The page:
Huawei-the Chinese owned telecommunication company with ties to many foreign firms-recently instituted a personnel program widely believed to be an effort to avoid a key provision in China new Labor Contract Law. That provision automatically grants open-ended contracts to workers with either 10 years of service or two consecutive fixed term contracts. Open ended contracts allow workers much more job security-since there is no renewal date and workers can only be removed for just cause-and they provide for more severance pay should a layoff occur. Under Huawei’s program 7,000 long-term workers were offered economic incentives to quit and be rehired on 1 to 3 year fixed term agreements. The layoff program was widely reported in the Chinese press and roundly criticized by labor rights advocates inside and outside the government.
Now, under intense pressure from the public and the All China Federation of Trade Unions (ACFTU), China’s sole legal union, Huawei has suspended the program.
There is a widespread sense that many firms are engaging in similar practices as they position themselves for life under the new law.
And it’s not just Chinese owned firms. Wal-Mart has also come under scrutiny in the Chinese media for some staff reductions. Wal-Mart said that the reshuffle of its employees is not aimed at the new labor law. …but more than 100 employees had been laid off, including 40 in Shanghai and 60 in Shenzhen. A woman who works in the Shenzhen center, said she has been working there for four years and was laid off last month. She was told she would receive three months salary plus some additional compensation. She said she expected to be off for one to two months before returning to the company.”
Back at Huawei, the Asia Sentinel reports on how pressure was applied to long time workers:
We were called into our supervisor’s office about one month ago”, an unnamed Huawei employee who has been working with the electronics company since 1999. “We were encouraged to voluntarily resign within two weeks. My stock will be kept for six months. If I can get reemployed by the company, then I can get the stock back. Otherwise, I’ll be paid cash.”
It is not clear from press reports what will happen to the employees who have already resigned. But the official news agency Xinhua reports, officials with the Shenzhen Federation of Trade Unions met with a vice president of Huawei and the two sides reached a consensus on three issues (see above.)
In what may be a sign of the times in China, despite efforts to mask the layoff programs as legitimate corporate restructuring schemes, many people weren’t fooled. The official on-line news service China.org reports:
A recent survey, organized by the Investigation Center of China Youth Daily, shows that 42.7 percent of the 2,212 interviewed applaud Huawei’s staff reforms, while 57.3 percent do not.
According to the survey, opponents consider this a display of capital power, because “the employees working more than 10 years at Huawei are the backbone of the company, and they are the most important for the survival of the enterprise. Huawei’s attitude toward its ‘veteran’ workers will definitely make the company less attractive to talented professionals.”
The survey further found,
….87.4 percent of the respondents believe the new law does not provide excessive protection for employees, while 69.4 percent think the protection is not enough.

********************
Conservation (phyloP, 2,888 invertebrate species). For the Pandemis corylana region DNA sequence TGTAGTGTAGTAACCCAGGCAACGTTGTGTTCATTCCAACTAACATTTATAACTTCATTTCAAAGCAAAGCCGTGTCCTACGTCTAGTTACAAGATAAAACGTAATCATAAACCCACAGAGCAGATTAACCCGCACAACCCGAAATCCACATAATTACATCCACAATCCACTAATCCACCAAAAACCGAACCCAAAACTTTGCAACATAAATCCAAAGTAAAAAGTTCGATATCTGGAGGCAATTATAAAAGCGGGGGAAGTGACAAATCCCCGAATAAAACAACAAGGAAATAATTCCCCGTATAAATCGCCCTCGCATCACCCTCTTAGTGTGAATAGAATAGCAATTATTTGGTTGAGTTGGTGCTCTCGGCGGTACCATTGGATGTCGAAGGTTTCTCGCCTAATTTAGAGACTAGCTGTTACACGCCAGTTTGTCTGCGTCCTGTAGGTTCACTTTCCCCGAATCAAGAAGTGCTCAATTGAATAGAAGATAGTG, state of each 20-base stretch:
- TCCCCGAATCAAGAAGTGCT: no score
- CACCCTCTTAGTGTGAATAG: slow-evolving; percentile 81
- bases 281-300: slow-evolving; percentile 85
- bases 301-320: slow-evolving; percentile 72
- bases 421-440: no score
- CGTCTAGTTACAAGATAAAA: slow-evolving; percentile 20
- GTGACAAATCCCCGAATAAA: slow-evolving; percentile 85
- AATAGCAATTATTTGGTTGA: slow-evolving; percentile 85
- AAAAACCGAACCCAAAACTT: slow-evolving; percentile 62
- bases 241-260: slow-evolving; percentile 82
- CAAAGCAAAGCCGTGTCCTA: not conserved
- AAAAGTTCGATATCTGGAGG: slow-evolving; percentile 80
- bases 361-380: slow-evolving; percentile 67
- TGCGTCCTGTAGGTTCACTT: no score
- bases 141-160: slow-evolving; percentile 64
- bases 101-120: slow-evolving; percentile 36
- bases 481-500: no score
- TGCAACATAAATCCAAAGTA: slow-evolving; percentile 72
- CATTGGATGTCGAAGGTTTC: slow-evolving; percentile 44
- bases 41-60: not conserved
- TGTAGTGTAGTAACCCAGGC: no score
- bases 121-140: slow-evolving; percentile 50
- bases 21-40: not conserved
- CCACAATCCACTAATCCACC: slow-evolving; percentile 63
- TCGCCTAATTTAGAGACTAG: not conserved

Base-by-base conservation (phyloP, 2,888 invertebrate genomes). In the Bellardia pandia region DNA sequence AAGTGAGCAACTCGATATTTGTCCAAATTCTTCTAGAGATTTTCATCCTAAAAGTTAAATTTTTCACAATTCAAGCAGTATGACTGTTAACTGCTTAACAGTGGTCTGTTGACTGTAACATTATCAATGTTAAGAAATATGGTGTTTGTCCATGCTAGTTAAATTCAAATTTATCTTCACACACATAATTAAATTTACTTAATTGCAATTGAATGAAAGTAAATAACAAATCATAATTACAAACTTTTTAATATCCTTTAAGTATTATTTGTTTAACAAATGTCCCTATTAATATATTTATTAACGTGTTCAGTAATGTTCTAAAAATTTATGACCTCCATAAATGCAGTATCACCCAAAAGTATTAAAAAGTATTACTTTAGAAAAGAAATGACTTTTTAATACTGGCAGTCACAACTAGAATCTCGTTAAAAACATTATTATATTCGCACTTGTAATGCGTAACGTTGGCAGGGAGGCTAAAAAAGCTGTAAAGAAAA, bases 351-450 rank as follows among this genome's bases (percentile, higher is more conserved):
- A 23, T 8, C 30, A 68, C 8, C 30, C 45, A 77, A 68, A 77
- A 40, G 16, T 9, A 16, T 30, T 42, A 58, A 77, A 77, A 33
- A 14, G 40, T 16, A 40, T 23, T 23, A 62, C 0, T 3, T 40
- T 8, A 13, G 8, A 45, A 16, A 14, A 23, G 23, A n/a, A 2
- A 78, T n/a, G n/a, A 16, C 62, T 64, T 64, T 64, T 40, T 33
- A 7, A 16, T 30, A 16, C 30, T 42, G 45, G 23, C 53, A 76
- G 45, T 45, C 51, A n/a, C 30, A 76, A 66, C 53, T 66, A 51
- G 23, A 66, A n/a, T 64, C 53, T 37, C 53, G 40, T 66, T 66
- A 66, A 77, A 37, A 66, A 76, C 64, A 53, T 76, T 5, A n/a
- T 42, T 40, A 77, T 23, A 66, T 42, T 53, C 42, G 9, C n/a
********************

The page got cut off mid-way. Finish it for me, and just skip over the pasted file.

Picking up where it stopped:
Nearly 70 percent feel that employees don’t have the power necessary to protect their rights.
In the wake of the Huawei controversy the government and the ACFTU have issued warnings to both Chinese and non-Chinese companies on compliance.
The ACFTU reports that it has “…carried out probes….” to pre-empt evasive actions. The China Daily reports,
Chang Kai, an official with the Legal Affairs Office of the State Council, asked the companies to study the law properly before initiating a move against it…..
“The national and local legislatures, the State Council and government agencies will soon issue judiciary interpretation and guidelines to stop employers from trying to dodge the law,” Chang said.
According to the interpretation, a firm will be seen as trying to dodge the law if it prompts mass resignation, 21st Century Business Herald quoted him as having said. And “violators will have to pay a heavy price.”
The controversy and highly publicized cases like Huawei may be good news for a number of reasons.
First, while some companies are worried about the law and are conducting covert campaigns to circumvent its impact, the government and the ACFTU seem serious about its implementation. This could be a step in the direction of establishing the rule of law in China.
Second, what happens at big companies like Huawei could have a ripple effect, at least in some industrial sectors, by setting the tone for what happens at smaller firms. One HR official at a smaller IT company, quoted by China.org, says, “I have paid great attention to Huawei’s ‘voluntary resignation scheme’ since the beginning…. I want to know how relative departments will deal with…. problems so we can use [it] as a reference in the future.”
Third, the agreement reached at Huawei looks a lot like conventional collective bargaining. Of course, whether and what kind of bargaining actually takes place will depend in part on the actions of the ACFTU which, to date, has generally worked in close collaboration with management-indeed, is often staffed by managers. The ACFTU could become an agency to help impose the new law in China’s workplaces and economy, or it could continue to be just a vehicle for quieting down worker upheavals. Time will tell.
Finally, the Labor Contract Law may function like the National Labor Relations Act did when it was enacted in the US 70 years ago, defining rights that employers try to ignore, evade, or repress-thereby creating the conditions in which workers demand implementation of the rights that they have been told they possess. We may be witnessing an early skirmish in that battle.’